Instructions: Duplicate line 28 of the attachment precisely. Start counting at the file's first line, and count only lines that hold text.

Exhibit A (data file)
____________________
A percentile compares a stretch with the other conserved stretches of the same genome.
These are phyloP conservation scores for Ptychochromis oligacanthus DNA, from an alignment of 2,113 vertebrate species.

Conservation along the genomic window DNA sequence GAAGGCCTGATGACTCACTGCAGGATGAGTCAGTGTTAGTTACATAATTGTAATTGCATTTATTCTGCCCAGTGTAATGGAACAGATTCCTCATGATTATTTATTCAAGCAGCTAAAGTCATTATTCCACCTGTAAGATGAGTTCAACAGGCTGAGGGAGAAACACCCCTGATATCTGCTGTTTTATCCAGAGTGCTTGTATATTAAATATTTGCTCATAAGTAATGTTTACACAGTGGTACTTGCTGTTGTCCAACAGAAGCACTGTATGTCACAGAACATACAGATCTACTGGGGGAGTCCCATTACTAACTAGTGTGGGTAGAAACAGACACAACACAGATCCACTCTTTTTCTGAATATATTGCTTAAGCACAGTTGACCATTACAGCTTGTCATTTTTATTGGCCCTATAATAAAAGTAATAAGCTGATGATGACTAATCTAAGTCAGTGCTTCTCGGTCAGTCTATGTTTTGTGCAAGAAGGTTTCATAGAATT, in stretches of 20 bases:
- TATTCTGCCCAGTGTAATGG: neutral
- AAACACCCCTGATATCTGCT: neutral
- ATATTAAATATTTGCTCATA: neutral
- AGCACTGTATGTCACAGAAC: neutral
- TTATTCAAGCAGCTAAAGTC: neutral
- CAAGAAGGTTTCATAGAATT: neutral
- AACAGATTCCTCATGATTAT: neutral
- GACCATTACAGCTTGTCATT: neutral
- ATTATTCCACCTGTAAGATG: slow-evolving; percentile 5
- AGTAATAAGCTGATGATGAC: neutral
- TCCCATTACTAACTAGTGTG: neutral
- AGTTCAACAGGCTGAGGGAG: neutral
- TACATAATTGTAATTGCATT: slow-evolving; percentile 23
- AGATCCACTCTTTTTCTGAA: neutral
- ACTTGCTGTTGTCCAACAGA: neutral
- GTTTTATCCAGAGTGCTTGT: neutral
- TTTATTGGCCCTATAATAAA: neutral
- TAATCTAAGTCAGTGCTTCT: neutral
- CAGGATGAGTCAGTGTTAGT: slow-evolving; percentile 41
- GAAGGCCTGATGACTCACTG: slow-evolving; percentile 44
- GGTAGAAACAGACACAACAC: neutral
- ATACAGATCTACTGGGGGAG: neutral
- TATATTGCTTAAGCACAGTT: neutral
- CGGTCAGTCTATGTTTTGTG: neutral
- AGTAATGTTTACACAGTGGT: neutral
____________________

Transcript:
- AGTAATGTTTACACAGTGGT: neutral